Outdoors Magazine

Crimes, Cops and Being A Victim

By Hikingwithheather @HikingHeather
Standing in my backyard at 6:30am this morning, I watched the sky turn a pinky-peach hue as the sun began to rise, taking in deep breaths of cool morning air and tilting my head up towards the sky to see the vibrant half-moon directly above with a faint star just off to its left while I reflected on the events of last night...
Up way past my bedtime last night (on a weeknight!) I found myself getting to know my new neighbor while we stood in a pile of broken glass in my driveway as a police officer took down our statements with red and blue lights bouncing off our faces. Not the most ideal way to get to know a new neighbor, but on the plus side I now know that she's the kind of person who will call 9-1-1 when she sees some punk casually smash in the back window of your car as he strolls down the sidewalk.
Yes, I was the victim of a meaningless and stupid crime last night.
It took over an hour to deal with the police and to secure my vehicle as best I could and then another two hours (and some chocolate cake) to calm down enough to go back to sleep. I'm not the kind of person who functions well on little sleep and am ever-so-grateful for my coffee this morning.
Several "signs" have occurred this summer telling me that it's time to move on, but last night was not just a sign - it was a wake-up call. A very loud one. In fact, after debating off and on for almost a year about moving, I had just made up my mind a few days ago that I'm ready for my next big adventure and to cut my ties with this town that I've made home for the past 17 years.
This has been a tough summer for me. A few months ago I had to call the police several times on one of my neighbors for neglecting her dogs in her backyard and for trying to instigate a fight with me in my front yard. She eventually was evicted and subsequently released her dogs into the neighborhood to fend for themselves; they're now at the Humane Society looking for new homes. Another neighbor poured urine and poison over our fence in an attempt to kill our wisteria tree. He was arrested for disorderly conduct for putting our dogs in danger with poison; the wisteria tree is now gone. Last week a puppy was shot to death in its front yard with a pellet gun just a block from our house; Charlie and I had just met this puppy a week prior to its death. Now a random drunk person walking down the sidewalk smashes my car window! Ugh. Not to mention that a year ago a man was murdered and dismembered in a house that I can see from my kitchen window.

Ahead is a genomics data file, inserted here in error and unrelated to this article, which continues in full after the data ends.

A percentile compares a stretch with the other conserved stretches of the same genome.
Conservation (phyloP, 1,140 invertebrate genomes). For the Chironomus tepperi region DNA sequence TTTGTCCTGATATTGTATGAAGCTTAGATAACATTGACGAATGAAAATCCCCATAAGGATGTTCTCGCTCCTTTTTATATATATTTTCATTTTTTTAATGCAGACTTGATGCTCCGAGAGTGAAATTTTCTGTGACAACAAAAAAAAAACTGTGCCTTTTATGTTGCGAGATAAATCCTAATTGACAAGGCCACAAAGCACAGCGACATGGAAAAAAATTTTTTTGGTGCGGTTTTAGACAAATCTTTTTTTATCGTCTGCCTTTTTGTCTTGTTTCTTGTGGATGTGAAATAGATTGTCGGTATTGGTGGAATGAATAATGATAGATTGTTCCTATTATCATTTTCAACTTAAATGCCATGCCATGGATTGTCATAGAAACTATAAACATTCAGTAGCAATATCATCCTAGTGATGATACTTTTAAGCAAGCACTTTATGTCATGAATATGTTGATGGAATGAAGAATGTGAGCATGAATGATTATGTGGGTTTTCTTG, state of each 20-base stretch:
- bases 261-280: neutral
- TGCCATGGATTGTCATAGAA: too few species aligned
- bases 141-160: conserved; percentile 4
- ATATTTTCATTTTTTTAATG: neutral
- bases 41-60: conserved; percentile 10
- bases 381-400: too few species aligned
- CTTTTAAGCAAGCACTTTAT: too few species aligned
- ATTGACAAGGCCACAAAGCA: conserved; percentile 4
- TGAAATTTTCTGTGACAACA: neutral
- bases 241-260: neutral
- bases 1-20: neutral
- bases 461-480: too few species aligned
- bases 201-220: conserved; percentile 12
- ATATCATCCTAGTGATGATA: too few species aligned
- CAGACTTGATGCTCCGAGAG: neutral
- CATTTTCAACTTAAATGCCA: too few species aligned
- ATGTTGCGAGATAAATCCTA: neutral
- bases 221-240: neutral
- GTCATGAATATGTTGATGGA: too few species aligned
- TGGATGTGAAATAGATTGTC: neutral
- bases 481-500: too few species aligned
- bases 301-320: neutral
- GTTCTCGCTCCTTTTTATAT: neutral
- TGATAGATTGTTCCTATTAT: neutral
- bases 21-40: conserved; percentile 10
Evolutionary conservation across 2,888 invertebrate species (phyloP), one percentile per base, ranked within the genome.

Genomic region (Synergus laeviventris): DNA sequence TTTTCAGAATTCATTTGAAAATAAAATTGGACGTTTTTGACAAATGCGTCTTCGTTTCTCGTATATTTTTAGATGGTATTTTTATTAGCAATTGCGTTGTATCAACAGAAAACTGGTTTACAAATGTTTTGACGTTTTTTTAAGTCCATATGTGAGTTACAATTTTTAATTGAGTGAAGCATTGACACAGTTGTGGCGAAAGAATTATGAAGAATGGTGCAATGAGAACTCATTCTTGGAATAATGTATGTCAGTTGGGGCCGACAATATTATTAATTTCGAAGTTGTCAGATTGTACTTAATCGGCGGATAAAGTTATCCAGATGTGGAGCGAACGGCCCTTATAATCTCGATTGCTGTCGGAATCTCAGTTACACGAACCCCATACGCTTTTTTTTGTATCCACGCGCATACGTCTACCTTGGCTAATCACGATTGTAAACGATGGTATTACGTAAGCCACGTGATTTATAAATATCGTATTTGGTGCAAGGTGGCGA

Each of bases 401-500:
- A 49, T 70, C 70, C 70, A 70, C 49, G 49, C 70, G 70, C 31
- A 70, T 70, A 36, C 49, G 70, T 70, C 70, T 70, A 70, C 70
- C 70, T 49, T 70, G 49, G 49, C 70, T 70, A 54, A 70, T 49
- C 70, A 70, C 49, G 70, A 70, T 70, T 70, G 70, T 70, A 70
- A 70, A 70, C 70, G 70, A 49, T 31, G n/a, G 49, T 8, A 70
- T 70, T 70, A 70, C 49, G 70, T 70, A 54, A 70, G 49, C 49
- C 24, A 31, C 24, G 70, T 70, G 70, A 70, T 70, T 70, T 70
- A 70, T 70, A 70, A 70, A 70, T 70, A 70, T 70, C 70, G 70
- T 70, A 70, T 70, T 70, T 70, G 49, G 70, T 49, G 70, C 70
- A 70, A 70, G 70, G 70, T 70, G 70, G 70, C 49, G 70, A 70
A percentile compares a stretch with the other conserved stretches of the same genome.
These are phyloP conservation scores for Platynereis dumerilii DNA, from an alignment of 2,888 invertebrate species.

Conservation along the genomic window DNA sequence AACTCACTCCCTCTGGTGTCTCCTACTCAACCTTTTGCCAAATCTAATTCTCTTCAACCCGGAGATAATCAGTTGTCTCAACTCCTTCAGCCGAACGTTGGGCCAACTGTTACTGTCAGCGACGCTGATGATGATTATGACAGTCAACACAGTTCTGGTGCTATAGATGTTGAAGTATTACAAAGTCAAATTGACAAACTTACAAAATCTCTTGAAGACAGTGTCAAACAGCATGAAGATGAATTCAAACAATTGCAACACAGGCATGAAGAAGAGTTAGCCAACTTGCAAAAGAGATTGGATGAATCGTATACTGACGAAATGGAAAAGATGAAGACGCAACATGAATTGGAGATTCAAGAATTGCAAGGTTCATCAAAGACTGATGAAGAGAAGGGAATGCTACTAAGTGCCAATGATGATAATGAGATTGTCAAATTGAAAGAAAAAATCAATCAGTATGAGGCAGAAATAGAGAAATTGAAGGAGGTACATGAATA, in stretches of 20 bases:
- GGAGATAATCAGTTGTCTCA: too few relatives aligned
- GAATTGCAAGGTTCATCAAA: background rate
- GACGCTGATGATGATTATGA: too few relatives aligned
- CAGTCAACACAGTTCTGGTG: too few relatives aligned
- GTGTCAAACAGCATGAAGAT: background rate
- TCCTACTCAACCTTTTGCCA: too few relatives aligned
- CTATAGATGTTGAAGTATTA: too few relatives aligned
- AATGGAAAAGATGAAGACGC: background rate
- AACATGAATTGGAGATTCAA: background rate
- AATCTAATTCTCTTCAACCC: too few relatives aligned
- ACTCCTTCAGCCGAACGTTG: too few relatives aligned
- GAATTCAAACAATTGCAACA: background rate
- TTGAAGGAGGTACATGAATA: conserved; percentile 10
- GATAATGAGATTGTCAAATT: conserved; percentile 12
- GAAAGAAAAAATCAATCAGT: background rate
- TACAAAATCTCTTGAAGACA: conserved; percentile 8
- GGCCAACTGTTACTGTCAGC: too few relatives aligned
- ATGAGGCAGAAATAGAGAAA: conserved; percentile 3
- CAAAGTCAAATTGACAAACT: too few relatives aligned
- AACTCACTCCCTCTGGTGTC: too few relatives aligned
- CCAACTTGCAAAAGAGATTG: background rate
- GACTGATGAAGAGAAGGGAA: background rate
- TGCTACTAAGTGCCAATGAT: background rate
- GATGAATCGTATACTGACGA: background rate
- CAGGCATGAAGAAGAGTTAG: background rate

In addition to all this neighborhood stress, my job is going down the tubes. Turnover is high, attitudes are terrible, everyone is overworked and underpaid and finances are unstable. I haven't enjoyed going to work in a very long time.
Maybe now you understand why I go into the woods every weekend. It's my escape from this daily reality. As I stood in my driveway last night thinking of all the things I was going to have to do to fix this mess, the one that bothered me the most was that I wasn't going to be able to take a road trip and go hiking this weekend. That's where my priorities are.
I hate feeling like a victim, but as I stare at the two Victim Information Brochures with case numbers on my desk, it's apparent that I am a victim according to the Wausau Police Dept. I can't believe I've been the victim of two separate crimes in a matter of a couple of months. I realize that it's up to me to change my mindset and instead of letting this get me down I have the choice to gain strength in spite of these events. So instead of wallowing in "Why Me?" I'm choosing to see these unfortunate events as my sign (and permission slip) to go forward with a new adventure and leave this place behind.
But first there is glass to clean up and a call needs to be made to the insurance company. TGIF.
Crimes, Cops and Being A Victim
Crimes, Cops and Being A Victim

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